Currywurst (pork sausage cut in small pieces, with curry ketchup) has its history too: it was created here, in 1949, with ingredients from the British soldiers. And nowadays it also has a dedicated museum – the Currywurst Museum (but it’s more of a tourist trap if you ask me).

These two dishes are found everywhere in the city, and you’re not Berliner enough until you wait in line for a Gemuse Kebab at Mustafa, one of the most loved places for Kebab in Berlin.

For Currywurst, my heart belongs to only one place: Curry at the Wall.

Find and reinvent yourself

I don’t know if this is something typical for a born and raised Berliner, but for so many of its new inhabitants from all over the world, it is. People come here in search of something. And in a considerable number of cases, that something is themselves. This is because Berlin is such a good place to start again and reinvent yourself.

This city is the definition of freedom and has a non-judgemental vibe I haven’t found in any other place. Nobody will care about your dress-code, how your hair looks today, what is your native language, or how you choose to make new friends. If you want to have a beer alone walking on Kastanien Alee on a Saturday night, that’s perfectly fine. If you want to go to see a movie at Berlinale on a Monday morning, awesome.

What I discovered here: Walking on Berlin streets could be the best way to clear your mind and make peace with yourself.

Shop at a Flea Market and sing at karaoke on a Sunday afternoon

Berliners love Flea Markets. And for a good reason – I found so many treasures at many of the Flea Markets I visited in Berlin. The one that was the closest to my home – Mauer Park – is also one of the most famous in the city. It takes place every Sunday, and the offering is pretty diverse: from clothes, bicycles, antiques, vinyl records, books, jewelry. And the food trucks. And Karaoke. Sunday Karaoke at Mauer Park is a cult in Berlin. It attracts lots of people, and I think there’s something magical about singing in front of such a big crowd. It can be wrong to be a star, even for a Sunday afternoon.

Other Flea markets to visit in Berlin: Arkonplatz, Rathaus Schöneberg, Boxhagener Platz, the flea market in front of Bode Museum.

Have a drink from a Späti shop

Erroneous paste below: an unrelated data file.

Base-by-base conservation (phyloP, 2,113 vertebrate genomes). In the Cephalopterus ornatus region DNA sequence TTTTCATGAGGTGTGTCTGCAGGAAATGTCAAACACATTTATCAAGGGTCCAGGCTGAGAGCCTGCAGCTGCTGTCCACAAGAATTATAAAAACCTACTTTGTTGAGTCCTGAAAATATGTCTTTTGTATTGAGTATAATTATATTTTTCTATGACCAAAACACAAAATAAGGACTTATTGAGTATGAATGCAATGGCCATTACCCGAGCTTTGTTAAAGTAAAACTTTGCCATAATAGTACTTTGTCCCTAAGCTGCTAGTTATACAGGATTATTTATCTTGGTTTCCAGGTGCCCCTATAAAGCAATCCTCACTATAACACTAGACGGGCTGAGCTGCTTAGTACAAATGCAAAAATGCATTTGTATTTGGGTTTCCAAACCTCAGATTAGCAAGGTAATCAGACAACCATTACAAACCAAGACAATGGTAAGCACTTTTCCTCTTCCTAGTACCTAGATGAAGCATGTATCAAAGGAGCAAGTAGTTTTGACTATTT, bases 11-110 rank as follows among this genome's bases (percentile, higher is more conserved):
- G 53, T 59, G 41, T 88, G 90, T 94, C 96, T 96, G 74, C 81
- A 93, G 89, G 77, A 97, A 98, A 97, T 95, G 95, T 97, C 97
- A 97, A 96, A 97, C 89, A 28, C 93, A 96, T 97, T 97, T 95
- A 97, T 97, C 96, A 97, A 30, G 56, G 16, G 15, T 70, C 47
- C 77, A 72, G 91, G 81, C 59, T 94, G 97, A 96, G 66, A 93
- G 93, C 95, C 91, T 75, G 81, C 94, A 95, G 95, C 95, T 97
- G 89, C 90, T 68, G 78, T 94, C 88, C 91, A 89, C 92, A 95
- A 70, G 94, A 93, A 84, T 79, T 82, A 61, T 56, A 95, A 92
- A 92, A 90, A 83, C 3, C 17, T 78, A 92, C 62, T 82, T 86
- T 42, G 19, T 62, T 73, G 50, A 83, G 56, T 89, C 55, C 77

Another Berlin Institution is the Späti: late-night corner shops that sell a lot of stuff – drinks, sweets, food, cigars, newspapers. Did you forget to buy something? Go to a Späti. You need a cheap drink before (or after) going out on a Saturday night? You stop to a Späti. Need a coffee in the morning on your way to work? Again, a Späti is at the corner of the first street. There are more than 1000 Spätis in Berlin, and they are an inherent part of this city’s culture. Some of them also have a seating area in front, which is most of the time full of people enjoying a drink, no matter the weather. In a city where people love to have a beer while walking on the street (or even in the subway), Spätis are more than welcome. Plus, in Germany there’s “Sonntagsruhe” – all shops are closed on Sundays. All the shops, except Spätis.

So next time when you find yourself in Berlin, stop by a Späti, grab a drink, make conversation with that stranger next to you, and let yourself be immersed in this Berliner lifestyle.

My favorite Späti in Berlin is the one at Rosenthaler Platz. And not for the sunny seating area or for the huge diversity of drinks they offer. But for that heavenly Muesli with grapes!

Complain about the weather and find a way to survive the grey months

I’ve always said there are two cities in Berlin, and I’m not talking about East and West Berlin. It is the Summer-Berlin and then is the Winter-Berlin. While summers bring a lot of sunny days and warm (lately hot) weather, winters… they have another story. For someone new to Berlin, the right question is not “How cold is in Berlin during winter?” but “How dark are the days in Berlin during winter?” Because yes, it might be cold, but comparing with my winters in Romania, there wasn’t a big difference.

On the other hand, from November until March, days are shorter, the sun goes down at almost 3 pm, you don’t get to see too much sunlight. Sometimes you can go for 3 weeks in a row without seeing the sun, and this can be really depressing. But Berliners know how to cope with the Winter Blues, as well as they know how to complain about it. During winter, this is one of the main subjects everywhere – you speak about the lack of sun and the dark clouds with your friends, coworkers, your hairstylist, your S-Bahn neighbor. But somehow you survive, and the endless summer days will wash away those dark and moody winter days.

Best Berliner ways to cope with the Winter Blues: go outside, no matter the weather, and stay active. Oh, and there are also the light therapy lamps Berliner love.

Spend long summer days by the Spree

It’s not a city by the seaside, but it has Spree – Berlin’s famous river. When summer hits the city, grab something to drink by the nearby Späti and head to the water to spend a lazy afternoon or a long evening by the Spree. Or watch the sun going down from one of the many bars and cafes lined up along the river. It’s the best local summer experience!

My favorite place by the Spree: in Kreuzberg, near the Turkish Markt, a street market that takes place twice a week – Tuesdays and Fridays. I love to grab a Turkish coffee and then go by the Spree to find a moment of peace, late in the afternoon.